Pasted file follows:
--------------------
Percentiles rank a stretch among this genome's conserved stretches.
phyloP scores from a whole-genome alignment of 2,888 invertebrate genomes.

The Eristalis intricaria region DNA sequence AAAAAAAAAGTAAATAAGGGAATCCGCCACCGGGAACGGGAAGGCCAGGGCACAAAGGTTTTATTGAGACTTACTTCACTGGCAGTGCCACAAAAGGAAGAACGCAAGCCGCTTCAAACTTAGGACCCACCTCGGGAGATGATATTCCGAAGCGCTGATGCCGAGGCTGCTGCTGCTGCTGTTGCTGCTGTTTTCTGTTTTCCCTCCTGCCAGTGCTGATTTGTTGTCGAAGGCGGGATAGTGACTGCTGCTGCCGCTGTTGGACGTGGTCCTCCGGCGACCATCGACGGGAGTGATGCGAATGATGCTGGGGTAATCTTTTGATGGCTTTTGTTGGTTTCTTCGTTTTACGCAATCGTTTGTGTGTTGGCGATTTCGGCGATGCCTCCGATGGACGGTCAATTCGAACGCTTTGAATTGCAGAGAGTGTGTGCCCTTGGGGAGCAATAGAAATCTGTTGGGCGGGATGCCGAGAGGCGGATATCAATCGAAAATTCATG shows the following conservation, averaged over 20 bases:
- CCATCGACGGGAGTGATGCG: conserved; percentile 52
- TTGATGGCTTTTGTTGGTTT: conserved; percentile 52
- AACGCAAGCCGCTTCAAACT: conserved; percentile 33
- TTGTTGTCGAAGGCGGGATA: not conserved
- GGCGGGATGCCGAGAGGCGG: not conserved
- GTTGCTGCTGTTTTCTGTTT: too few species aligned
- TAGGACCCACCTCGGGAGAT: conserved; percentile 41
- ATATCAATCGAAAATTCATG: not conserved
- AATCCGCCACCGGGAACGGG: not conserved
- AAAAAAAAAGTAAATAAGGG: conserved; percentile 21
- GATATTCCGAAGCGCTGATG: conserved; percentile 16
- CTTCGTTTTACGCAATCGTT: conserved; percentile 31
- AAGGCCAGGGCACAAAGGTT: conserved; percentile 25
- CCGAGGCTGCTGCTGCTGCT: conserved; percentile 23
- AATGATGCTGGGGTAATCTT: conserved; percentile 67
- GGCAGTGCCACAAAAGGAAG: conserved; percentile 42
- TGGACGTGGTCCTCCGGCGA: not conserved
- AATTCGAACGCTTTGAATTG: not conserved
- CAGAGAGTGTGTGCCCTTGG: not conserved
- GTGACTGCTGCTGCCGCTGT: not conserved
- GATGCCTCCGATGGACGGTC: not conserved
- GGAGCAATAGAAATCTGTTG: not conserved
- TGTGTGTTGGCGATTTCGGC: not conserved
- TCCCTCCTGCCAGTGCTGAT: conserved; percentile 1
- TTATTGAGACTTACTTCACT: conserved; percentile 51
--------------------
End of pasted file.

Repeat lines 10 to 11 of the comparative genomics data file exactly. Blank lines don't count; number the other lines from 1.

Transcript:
- TAGGACCCACCTCGGGAGAT: conserved; percentile 41
- ATATCAATCGAAAATTCATG: not conserved